Andrea Thinnes, OTD, OTR/L, assistant professor in the Department of Occupational Therapy in the School of Pharmacy and Health Professions recently c0-published in the American Occupational Therapy Association’s OT Practice, “Occupational Injustice and Human Trafficking: Occupational Therapy’s Role.”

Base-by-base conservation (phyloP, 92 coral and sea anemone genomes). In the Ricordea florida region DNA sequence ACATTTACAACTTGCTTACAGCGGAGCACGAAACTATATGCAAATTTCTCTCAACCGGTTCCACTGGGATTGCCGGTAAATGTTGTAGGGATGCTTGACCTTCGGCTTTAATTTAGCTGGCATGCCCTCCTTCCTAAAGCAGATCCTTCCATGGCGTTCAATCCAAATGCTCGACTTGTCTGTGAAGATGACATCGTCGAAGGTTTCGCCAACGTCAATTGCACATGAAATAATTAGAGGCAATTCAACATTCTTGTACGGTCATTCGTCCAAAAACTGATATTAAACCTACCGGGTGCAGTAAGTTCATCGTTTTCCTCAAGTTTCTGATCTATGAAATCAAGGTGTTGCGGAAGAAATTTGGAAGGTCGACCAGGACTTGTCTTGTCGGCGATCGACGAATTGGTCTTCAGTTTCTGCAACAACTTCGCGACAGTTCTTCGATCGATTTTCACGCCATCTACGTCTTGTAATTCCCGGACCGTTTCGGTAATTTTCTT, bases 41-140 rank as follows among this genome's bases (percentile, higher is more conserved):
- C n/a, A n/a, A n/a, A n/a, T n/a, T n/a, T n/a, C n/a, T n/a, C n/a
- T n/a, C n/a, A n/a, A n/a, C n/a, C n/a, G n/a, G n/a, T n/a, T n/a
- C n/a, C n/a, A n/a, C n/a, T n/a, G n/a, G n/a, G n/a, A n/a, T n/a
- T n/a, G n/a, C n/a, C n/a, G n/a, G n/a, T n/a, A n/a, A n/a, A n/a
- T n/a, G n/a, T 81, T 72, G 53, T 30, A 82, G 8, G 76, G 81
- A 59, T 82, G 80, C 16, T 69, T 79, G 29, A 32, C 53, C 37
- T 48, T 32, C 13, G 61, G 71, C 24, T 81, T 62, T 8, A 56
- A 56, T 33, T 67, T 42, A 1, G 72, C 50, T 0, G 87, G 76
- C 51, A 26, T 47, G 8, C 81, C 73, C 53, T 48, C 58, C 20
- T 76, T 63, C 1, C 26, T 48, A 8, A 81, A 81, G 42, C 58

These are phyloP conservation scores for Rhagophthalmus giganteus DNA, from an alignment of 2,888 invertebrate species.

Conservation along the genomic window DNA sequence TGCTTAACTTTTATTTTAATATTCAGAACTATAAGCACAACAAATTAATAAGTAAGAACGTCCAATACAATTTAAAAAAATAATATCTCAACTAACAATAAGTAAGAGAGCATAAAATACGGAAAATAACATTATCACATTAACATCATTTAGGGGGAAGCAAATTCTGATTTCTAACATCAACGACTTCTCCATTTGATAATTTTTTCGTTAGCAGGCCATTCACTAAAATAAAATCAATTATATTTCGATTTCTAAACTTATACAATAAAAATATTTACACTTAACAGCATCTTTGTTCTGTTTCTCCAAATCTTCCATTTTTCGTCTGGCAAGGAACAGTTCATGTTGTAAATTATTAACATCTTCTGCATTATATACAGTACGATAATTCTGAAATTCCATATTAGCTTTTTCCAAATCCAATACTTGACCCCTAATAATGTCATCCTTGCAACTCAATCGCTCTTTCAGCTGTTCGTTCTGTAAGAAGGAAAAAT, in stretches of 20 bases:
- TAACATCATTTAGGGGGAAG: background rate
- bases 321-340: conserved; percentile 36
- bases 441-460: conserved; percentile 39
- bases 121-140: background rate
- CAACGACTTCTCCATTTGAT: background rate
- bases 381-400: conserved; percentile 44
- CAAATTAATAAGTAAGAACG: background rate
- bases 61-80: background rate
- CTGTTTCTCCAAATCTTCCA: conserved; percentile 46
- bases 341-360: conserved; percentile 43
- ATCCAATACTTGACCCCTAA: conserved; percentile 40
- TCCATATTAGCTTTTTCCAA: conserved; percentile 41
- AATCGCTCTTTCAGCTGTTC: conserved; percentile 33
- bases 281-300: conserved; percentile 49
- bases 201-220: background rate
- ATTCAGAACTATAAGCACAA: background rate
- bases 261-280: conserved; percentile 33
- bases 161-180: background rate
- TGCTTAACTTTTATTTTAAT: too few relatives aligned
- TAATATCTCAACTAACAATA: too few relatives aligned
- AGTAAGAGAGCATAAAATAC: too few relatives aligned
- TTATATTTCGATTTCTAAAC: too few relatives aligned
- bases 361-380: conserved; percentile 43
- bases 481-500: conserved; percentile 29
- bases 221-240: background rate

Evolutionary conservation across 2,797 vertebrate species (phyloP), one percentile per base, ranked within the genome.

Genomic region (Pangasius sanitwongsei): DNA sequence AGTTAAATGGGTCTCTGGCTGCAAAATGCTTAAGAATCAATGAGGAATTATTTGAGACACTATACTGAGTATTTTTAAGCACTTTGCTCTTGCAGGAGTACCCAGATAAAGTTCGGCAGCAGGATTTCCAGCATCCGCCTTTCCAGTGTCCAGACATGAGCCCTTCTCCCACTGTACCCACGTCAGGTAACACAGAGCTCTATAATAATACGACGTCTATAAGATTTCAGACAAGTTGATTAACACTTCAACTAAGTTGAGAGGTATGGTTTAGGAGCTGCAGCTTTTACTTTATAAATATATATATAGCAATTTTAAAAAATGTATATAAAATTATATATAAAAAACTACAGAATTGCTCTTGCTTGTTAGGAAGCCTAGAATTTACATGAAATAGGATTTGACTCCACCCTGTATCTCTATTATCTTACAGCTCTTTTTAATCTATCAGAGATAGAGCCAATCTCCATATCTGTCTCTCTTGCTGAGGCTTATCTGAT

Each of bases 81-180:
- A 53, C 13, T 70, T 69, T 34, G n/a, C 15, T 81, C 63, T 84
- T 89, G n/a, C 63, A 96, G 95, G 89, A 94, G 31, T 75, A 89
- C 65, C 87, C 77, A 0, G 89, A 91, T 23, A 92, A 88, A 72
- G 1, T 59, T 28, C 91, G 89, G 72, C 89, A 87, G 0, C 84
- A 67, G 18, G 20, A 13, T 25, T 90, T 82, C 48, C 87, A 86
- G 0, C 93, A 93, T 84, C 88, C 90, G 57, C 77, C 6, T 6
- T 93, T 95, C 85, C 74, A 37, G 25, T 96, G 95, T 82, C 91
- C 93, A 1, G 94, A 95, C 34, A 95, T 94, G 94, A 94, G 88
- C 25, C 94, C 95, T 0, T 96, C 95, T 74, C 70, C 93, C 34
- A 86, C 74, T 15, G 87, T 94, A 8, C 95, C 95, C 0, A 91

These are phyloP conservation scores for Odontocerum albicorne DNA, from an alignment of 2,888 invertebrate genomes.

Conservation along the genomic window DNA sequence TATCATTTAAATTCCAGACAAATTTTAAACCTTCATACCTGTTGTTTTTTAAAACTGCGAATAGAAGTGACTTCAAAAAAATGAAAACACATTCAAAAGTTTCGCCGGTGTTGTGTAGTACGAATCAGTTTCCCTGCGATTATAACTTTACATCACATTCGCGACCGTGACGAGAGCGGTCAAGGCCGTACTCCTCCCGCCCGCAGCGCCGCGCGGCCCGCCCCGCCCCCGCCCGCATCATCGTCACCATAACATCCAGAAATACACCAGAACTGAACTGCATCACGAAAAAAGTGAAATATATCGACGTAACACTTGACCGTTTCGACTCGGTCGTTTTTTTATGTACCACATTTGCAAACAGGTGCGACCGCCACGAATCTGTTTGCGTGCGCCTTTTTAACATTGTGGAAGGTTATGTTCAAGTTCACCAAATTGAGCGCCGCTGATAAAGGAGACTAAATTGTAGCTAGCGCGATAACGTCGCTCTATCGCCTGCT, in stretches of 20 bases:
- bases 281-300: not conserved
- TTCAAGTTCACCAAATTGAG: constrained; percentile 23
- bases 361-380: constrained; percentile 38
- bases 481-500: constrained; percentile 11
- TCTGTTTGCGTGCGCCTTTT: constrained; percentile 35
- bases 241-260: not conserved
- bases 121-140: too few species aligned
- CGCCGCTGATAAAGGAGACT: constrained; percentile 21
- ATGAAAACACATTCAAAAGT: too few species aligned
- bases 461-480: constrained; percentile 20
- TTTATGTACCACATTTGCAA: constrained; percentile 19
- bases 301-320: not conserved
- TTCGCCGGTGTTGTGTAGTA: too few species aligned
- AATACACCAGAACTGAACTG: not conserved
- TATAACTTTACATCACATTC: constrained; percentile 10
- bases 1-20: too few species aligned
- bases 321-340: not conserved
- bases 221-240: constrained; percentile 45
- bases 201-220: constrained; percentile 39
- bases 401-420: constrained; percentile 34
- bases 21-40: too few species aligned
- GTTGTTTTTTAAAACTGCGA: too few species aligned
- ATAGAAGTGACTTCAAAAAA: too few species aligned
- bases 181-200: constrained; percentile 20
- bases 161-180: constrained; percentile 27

Human trafficking has emerged as a crime, an occupational injustice, and a human rights violation that transcends international borders. The United Nations developed the fundamental Protocol to Prevent, Suppress and Punish Trafficking in Persons (3P Protocol) to guide national governments, private agencies, and individuals in enacting standards, laws, and philosophies for action. Minimal literature in occupational therapy addresses human trafficking (Bryant et al., 2015; Gorman & Hatkevich, 2016). However, occupational therapy practitioners possess important skills for developing interventions, education, research, and advocacy efforts to positively affect the occupational participation of persons who have incurred biopsychosocial deficits as a result of human trafficking situations.